>DOESN'T CHANGE.
Yes it does sometimes -  12F parts have Vcc sequencing requirements that earlier parts didn't.
And anyway I was talking about the protocol to the ICD, which there may well be very good reasons to
change.

>Only the protocol might, and that is firmware fixable.
It costs time to change firmware. Why spend time on obsolete hardware, when there is better hardware
(e.g. because it has USB)  available to do the same job?

Microchip HAVE continued support for devices like Picstart, and I don't think they are any better or
worse than most other suppliers.
Look at how many ICEs Atmel have been through, for example....
ICEPRO, ICE200,ICE40,ICE50, then JTAG-ICE 1 and now JTAG-ICE 2......



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'[PIC] ICD 2 clones - The Empire Strikes Back?'
2004\10\01@010434 by William Chops Westfield
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On Sep 30, 2004, at 1:59 PM, Mike Harrison wrote:
>>
>> Again, WHAT changes would NOT be supportable when the 'old' hardware
>> has updatable firmware? The beauty of ICSP is that the interface
>> DOESN'T CHANGE.
>>
Well, for instance, how long do you think microchip wants to keep on
supporting PC serial ports, as more and more motherboards don't have
them, and the path between the CPU and a serial device becomes more
and more convoluted by random vendors' less-than-standard products?

BillW

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2004\10\01@024845 by Morgan Olsson

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William "Chops" Westfield 07:04 2004-10-01:
>Well, for instance, how long do you think microchip wants to keep on
>supporting PC serial ports,

Serialports is possible and easy to optoisolate.
For the current project i can not use USB in final test as the PIC cirquitry is on high voltage.

Another route would be if future ICD use ethernet = isolated by default :)
I guess that will be in ICD3 ;)
...and ICD4 will have Bluetooth, but no serial, no USB, and the ethernet was too expensive so it also gets dropped again...

Just waiting for the brainwave ICD so I can just think the program, mentally debug, and program.  :)

/Morgan
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2004\10\01@032311 by Robert Rolf

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Morgan Olsson wrote:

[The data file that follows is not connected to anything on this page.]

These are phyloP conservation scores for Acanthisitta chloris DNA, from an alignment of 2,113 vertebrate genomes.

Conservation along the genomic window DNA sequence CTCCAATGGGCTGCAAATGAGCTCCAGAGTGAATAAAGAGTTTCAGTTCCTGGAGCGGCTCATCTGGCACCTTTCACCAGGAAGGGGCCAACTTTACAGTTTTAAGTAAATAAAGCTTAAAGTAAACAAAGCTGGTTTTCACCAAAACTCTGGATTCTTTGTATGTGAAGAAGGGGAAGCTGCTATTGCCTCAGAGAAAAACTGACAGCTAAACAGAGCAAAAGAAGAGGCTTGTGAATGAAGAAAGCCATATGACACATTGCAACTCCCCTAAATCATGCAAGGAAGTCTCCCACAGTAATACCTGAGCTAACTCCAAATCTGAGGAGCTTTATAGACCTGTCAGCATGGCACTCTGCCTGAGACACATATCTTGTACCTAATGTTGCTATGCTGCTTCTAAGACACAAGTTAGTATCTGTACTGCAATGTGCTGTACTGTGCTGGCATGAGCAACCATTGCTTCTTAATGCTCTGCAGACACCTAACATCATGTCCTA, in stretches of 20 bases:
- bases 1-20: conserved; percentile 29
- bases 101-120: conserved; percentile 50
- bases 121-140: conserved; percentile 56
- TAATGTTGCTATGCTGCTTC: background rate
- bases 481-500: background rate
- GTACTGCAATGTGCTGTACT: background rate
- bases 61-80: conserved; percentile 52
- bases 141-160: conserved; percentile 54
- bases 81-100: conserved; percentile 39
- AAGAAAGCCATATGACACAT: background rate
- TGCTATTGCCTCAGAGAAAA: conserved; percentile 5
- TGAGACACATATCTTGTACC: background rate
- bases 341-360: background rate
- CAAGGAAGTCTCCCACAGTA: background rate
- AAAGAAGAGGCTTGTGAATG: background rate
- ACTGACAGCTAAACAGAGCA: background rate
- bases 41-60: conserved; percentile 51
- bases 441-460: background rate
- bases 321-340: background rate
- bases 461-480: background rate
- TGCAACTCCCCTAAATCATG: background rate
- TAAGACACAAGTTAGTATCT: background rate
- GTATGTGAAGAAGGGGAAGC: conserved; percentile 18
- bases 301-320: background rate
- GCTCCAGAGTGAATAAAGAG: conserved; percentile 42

> William "Chops" Westfield 07:04 2004-10-01:
>
>>Well, for instance, how long do you think microchip wants to keep on
>>supporting PC serial ports,
>
> Serialports is possible and easy to optoisolate.

Very easy and cheap.

> For the current project i can not use USB in final test as the PIC cirquitry is on high voltage.

http://www.bb-elec.com/product.asp?sku=UISOHUB4

"Model UISOHUB4 is a four port USB hub with 2500 VAC isolation. Both
high and low speed USB peripherals are supported as well as high powered
and low powered devices. $280 USD"

> Another route would be if future ICD use ethernet = isolated by default :)

Only to 400V if memory serves.
With fiber based gigabit interface, 10's of KV possible.

> I guess that will be in ICD3 ;)

Probably.

> ...and ICD4 will have Bluetooth, but no serial, no USB, and the ethernet was too expensive so it also gets dropped again...

Probably too.

> Just waiting for the brainwave ICD so I can just think the
program, mentally debug, and program.  :)

I work in a lab where we do some of that <G>. My boss thinks it,
and I get to make it happen.

R

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2004\10\01@045002 by Alan B. Pearce

face picon face
>> This often involves making changes that are
>> not back compatible to the old hardware.
>
>Again, WHAT changes would NOT be supportable when the
>'old' hardware has updatable firmware? The beauty of
>ICSP is that the interface DOESN'T CHANGE. Only the
>protocol might, and that is firmware fixable.

This is the point I was making, when I pointed out that the ICD1 and the
ICD2 have the same chip internally. There is nothing in the ICD2 that the
ICD1 doesn't have, apart from a "not invented here" problem, as someone else
pointed out. However Microchip have provided updates for the ICD1 to speed
it up, and handle the 877A, so I doubt there is serious licensing issues
with Transdata.

Someone else pointed out that the ICD2 has USB interface, but that is
handled by a separate chip. There is sweet all reason that I can see why the
ICD1 cannot be treated as a serial interface only ICD2.

Hmm, now there is a point, how can I download the ICD2 software into an
ICD1? I guess the pins used for various functions are different, so it won't
be a straight plug in. Might have to investigate this.

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2004\10\01@114558 by Morgan Olsson

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Alan B. Pearce 10:51 2004-10-01:
>when I pointed out that the ICD1 and the
>ICD2 have the same chip internally.

ICD: 16F876 (programmed with latest (?) firmware for ICD1 (using Picstart+))
ICD2: 16F877A

Probably due to extra pins for USB chip and more status LEDs

/Morgan
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2004\10\01@121830 by Alan B. Pearce

face picon face
>ICD: 16F876 (programmed with latest (?)
>firmware for ICD1 (using Picstart+))
>ICD2: 16F877A
>
>Probably due to extra pins for USB chip and more status LEDs

Ahh, yes point taken, I had forgotten they had gone to the 40 pin chip.

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2004\10\01@122048 by Morgan Olsson

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Robert Rolf 09:23 2004-10-01:
>Morgan Olsson wrote:
>
>>William "Chops" Westfield 07:04 2004-10-01:
>>
>>>Well, for instance, how long do you think microchip wants to keep on
>>>supporting PC serial ports,
>>Serialports is possible and easy to optoisolate.
>
>Very easy and cheap.